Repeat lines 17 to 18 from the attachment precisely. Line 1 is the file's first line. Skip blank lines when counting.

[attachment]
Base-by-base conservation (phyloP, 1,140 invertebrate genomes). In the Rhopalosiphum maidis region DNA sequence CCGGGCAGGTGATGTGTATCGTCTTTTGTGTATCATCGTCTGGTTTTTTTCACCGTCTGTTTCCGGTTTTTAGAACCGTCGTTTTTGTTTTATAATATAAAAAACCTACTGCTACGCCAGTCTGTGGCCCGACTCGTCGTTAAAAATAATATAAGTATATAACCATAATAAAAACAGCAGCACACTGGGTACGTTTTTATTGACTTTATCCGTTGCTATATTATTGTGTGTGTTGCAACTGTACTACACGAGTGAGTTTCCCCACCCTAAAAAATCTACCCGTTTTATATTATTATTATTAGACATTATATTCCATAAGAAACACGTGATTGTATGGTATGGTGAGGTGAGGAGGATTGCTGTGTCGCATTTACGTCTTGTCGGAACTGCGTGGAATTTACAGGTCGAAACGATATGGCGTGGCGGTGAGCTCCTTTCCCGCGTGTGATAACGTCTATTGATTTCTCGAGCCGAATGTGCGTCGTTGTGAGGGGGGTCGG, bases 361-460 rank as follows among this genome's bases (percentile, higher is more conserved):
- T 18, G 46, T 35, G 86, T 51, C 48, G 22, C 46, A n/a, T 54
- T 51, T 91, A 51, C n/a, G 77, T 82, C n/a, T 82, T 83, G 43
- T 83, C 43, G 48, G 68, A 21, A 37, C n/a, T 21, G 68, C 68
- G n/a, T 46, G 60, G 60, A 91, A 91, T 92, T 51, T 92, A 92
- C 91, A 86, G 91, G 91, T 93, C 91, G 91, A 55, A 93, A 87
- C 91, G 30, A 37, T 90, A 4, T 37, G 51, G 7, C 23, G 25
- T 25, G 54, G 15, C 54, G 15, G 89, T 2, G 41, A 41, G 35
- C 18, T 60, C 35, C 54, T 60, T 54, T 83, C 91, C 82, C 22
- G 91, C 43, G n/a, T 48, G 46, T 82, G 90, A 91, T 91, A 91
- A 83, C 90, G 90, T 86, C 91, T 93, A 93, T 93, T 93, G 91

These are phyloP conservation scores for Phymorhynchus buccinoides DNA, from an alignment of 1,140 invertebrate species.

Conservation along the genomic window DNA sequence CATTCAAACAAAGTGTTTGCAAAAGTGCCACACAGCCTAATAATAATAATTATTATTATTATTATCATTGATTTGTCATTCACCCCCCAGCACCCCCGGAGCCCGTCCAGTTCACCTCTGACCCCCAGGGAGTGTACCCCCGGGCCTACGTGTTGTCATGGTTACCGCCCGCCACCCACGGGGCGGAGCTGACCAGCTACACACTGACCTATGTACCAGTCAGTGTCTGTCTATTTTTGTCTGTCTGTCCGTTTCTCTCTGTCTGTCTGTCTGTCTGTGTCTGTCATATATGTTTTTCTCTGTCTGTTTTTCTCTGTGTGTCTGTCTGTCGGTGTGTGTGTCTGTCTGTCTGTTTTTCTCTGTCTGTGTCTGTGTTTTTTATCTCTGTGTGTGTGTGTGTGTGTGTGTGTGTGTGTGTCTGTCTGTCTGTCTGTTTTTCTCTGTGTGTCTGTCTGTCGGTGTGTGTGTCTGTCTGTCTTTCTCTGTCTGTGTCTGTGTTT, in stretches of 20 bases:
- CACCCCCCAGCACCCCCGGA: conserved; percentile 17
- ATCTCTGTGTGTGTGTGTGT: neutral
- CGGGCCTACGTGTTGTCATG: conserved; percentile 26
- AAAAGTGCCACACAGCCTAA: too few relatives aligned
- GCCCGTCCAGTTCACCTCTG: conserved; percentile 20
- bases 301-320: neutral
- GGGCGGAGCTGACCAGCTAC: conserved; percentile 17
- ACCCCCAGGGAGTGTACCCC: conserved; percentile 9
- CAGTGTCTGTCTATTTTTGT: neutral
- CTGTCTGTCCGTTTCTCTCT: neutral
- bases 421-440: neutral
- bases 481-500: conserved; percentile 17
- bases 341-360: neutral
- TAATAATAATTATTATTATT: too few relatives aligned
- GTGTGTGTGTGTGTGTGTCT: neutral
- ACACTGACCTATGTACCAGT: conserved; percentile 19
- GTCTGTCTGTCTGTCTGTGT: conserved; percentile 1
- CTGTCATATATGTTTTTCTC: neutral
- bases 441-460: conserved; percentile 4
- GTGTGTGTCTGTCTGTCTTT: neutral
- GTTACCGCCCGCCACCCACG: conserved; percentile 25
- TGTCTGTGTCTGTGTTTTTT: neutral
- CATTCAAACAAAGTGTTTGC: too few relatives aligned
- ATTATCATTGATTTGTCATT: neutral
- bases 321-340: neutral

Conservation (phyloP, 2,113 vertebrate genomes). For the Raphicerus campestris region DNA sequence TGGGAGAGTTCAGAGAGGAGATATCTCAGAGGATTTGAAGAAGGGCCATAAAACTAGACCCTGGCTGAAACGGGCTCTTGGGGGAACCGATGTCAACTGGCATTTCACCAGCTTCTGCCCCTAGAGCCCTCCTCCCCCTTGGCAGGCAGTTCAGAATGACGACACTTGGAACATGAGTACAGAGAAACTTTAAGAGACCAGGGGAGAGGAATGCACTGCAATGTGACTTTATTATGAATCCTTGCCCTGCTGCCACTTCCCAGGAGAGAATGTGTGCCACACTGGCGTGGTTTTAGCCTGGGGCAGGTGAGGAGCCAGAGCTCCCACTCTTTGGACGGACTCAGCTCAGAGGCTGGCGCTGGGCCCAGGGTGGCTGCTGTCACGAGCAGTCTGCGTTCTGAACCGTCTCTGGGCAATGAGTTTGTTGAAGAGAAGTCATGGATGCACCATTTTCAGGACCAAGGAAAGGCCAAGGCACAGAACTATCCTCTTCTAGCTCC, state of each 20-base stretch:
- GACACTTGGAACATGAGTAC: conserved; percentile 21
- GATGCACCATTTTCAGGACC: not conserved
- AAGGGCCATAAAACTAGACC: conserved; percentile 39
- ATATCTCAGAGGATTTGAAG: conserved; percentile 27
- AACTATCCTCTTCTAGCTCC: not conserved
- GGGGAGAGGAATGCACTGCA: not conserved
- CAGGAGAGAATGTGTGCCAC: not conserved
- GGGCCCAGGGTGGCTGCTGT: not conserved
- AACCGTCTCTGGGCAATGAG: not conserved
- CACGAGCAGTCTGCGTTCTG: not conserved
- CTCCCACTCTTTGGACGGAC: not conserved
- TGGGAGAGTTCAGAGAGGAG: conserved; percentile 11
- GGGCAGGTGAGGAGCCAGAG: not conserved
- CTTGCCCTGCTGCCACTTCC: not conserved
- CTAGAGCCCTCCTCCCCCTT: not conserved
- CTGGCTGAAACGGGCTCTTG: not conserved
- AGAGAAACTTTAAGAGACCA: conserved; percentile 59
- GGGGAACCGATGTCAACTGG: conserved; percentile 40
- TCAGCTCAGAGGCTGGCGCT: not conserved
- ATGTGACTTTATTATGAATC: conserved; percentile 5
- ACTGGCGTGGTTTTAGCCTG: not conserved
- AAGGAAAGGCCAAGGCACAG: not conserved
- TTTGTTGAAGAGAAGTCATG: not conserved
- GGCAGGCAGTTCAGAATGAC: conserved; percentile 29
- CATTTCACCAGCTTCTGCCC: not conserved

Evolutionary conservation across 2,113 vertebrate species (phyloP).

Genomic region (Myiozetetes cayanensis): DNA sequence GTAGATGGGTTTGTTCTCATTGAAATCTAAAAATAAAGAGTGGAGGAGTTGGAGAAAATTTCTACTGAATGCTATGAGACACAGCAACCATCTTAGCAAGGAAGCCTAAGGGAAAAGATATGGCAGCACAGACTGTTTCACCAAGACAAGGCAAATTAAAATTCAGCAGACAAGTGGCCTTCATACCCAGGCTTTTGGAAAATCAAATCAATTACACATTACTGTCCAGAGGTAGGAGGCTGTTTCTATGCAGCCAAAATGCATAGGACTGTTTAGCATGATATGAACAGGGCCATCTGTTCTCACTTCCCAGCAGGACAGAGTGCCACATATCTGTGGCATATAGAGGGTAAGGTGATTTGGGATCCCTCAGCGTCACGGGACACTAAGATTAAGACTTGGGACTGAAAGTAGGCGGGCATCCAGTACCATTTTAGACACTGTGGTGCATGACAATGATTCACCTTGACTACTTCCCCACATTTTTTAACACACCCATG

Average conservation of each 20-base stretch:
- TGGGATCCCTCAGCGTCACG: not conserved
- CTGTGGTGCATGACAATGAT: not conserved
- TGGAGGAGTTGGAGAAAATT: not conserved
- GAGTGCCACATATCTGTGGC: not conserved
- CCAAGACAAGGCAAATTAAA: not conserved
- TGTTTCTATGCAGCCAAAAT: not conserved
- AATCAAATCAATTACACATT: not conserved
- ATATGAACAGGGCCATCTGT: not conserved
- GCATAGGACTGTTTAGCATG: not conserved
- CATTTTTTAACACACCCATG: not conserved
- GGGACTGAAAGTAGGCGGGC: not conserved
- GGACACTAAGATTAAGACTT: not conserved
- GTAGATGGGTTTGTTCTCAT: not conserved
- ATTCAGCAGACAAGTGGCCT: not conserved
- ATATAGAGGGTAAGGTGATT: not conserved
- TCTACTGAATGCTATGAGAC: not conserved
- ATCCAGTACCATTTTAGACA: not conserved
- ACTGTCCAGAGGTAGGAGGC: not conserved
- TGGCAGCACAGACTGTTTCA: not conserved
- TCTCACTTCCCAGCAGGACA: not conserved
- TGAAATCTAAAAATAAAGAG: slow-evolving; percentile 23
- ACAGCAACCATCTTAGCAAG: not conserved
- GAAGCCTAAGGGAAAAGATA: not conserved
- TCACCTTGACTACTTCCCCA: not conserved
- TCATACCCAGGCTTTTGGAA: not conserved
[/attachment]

- AAAAGTGCCACACAGCCTAA: too few relatives aligned
- GCCCGTCCAGTTCACCTCTG: conserved; percentile 20